By G. Michael Dobbs
This week, two homages to the classic exploitation film of the 1970s and the 1990s incarnation of a classic hero are featured in this edition of the DVD review column.
I taught classes on film history for many years at Western New England College and, if I was teaching still, I'd definitely use this film as a way to showcase the enduring elements of an exploitation film.
Character actor Danny Trejo's star turn as a vengeance seeking Mexican cop is a textbook example of the genre, although its budget is many times larger than the exploitation films of the 1970s.
"Exploitation" describes a movie that uses an easily promoted element or elements to sell it to audiences. Those elements include topical political or social issues, sex, violence, horror or an actor with a certain level of notoriety.
Many of the classic Warner Brothers films of the 1930s, such as, "I was a Fugitive from a Chain Gang" and the gangster films those movies that were sold with the line "Torn from the headlines!" are very much exploitation films.
By the 1970s, the films in drive-ins and inner city theaters were frequently low budget affairs that attracted an audience with a hook of some sort and director Robert Rodriquez of "Machete" understands that perfectly.
His movie tells the story of how this left-for-dead Mexican cop emerges years later as an illegal day laborer in Texas. His fellow illegal aliens are being hunted at the border literally by a group of vigilantes encouraged by a state senator played with gusto by Robert DeNiro. The cop, known only as Machete, is used as a patsy by the senator's re-election campaign in a faked assassination attempt.
All of this political intrigue is played out in outrageously violent terms with Machete and other Mexican immigrants as the only people with any morality.
So take a topical subject illegal immigration mix it with violence they don't call him "Machete" for nothing and add it to completely gratuitous sex and nudity. The result is an exploitation film that matches the best of the 1970s.
The casting of the film adds to the exploitation pedigree. Trejo, a dependable and popular character actor, is great as the lead. DeNiro fulfilled the role of the veteran name actor who popped up in the drive-in movies of the 1970s. Rodriquez even was savvy enough to include someone truly notorious in his cast, Lindsay Lohan. Lohan is in a throwaway role that includes nudity that a body double performs a classic 1970s ploy.
Another venerable casting ploy is to take a guy known for playing heroes and make him the bad guy. In this film, that position is filled by veteran action star Stephen Seagal.
I wished there were more extras on the DVD, as I would have loved to have seen a making-of feature.
While this film is probably an acquired taste, I hope the two sequels promised at the end of the film actually come to fruition, but only if they are as outrageous and successful as this first film.
This 3-D remake of the classic Joe Dante exploitation film from 1978 has more gore and more nudity than Dante's original and lacks the edge of political/social criticism.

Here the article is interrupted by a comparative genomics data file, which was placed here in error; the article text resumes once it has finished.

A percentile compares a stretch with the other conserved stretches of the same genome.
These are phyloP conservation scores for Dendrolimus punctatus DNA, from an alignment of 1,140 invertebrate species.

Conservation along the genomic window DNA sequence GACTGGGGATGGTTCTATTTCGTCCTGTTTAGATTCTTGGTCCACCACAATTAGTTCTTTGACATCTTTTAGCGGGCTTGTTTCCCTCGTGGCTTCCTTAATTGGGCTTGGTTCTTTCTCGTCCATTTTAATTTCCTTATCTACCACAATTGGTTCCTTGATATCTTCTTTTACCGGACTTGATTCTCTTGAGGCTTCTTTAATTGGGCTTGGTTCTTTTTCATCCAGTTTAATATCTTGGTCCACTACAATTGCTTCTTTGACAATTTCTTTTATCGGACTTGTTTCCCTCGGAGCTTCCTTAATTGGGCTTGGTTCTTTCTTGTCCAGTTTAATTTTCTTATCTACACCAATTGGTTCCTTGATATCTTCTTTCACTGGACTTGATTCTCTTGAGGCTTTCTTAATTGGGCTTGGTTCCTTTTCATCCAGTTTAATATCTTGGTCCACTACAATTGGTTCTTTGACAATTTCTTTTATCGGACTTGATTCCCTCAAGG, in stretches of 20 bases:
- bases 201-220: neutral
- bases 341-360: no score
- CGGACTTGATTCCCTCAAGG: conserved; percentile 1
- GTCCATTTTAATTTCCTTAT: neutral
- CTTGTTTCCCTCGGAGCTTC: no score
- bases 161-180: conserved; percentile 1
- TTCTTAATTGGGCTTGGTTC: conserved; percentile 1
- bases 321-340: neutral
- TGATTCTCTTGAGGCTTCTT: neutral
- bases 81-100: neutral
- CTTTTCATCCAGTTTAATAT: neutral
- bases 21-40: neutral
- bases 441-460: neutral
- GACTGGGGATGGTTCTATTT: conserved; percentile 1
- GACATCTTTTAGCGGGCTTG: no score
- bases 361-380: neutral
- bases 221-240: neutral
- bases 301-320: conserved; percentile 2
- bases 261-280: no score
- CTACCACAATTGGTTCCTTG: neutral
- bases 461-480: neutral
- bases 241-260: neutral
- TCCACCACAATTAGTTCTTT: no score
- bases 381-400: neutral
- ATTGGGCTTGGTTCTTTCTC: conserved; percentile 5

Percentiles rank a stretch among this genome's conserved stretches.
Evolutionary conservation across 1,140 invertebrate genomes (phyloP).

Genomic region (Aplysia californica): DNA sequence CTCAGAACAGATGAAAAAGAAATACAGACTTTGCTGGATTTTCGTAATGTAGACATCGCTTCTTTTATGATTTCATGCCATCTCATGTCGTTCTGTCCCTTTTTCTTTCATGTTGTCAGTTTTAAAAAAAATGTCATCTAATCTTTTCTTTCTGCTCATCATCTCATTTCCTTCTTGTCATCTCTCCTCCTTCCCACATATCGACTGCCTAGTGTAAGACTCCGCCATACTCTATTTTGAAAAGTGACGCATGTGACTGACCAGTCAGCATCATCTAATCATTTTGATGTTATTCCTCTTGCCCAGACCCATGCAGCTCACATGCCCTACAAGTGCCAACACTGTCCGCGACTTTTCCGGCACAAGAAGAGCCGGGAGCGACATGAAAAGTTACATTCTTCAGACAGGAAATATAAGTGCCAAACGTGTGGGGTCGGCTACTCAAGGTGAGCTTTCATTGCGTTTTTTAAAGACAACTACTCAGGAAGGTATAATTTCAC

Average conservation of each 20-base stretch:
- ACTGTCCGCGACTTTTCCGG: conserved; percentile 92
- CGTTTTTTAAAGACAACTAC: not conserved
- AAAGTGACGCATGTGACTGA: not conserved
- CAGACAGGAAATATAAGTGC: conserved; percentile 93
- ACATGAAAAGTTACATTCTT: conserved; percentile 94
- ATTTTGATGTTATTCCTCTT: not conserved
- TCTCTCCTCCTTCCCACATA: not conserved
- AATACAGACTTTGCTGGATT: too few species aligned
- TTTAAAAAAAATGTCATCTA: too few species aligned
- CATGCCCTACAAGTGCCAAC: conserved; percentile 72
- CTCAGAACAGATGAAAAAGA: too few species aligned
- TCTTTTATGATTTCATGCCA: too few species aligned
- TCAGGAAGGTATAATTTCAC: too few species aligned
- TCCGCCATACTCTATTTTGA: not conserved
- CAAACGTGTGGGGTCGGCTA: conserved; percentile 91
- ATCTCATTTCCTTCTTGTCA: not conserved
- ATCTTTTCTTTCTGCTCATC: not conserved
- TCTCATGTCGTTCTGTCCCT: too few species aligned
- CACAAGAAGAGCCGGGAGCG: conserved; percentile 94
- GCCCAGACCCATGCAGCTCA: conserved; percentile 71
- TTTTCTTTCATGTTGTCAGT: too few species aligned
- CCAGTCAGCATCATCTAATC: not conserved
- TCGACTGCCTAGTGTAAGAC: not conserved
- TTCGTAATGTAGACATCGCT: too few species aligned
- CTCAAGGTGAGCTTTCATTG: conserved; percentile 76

The DVD I reviewed was flat, but like many 3-D movies, there are plenty of scenes which one could see exploited the 3-D technology.
Having any film in 3-D makes it an exploitation film, as the current 3-D process is the gimmick to draw audiences into theaters.
Elizabeth Shue plays the sheriff of a small lake resort town, which copes with an influx of college students for spring break every year. Unfortunately, an earthquake opens an underground lake beneath the town's chief attraction, releasing thousands of prehistoric piranha.
The fish have survived for millions of years by eating each other and now they have the chance to feast on college students. They don't waste a moment.
The best word to describe this movie is "gratuitous." Director Alexandre Aja, like any exploitation director, doesn't let the illogical story elements stand in his way. When in doubt, show a topless college girl or have someone's head explode.
The gore is so over the top it ascends to the level of a Monty Python routine. Certainly, there is little emotional connection with the characters. Instead, watching this film is like riding a roller coaster. It provides a thrill and a lot of laughter, but is completely forgettable.
This isn't a film for the easily offended or faint of heart, but is part of a continuing trend of honoring the low budget films of over 30 years ago.
Zorro: The Complete Series
Zorro has proven to be an enduring pop culture institution, from his introduction to audiences through pulp magazines adventures first published in 1919 to the lavish last two movies starring Antonio Banderas. The character has not only thrilled generations of audiences, but inspired comic book heroes such as Batman.
Now, all four years of the Family Channel 1990s "Zorro" series are presented in a five DVD set that comes with some impressive extras, including a nice print of the first Zorro film starring Douglas Fairbanks, Jr., from 1920.
This Zorro was played by the very capable Duncan Regehr and it's a shame the scripts and the production values weren't a little better. Regehr was packing the gear to be an action hero, but the half-hour format and the unimpressive set for the town of Los Angeles undermined his acting efforts.
Still, this is very safe entertainment for all members of the family and younger viewers might be more tolerant of the series' flaws.
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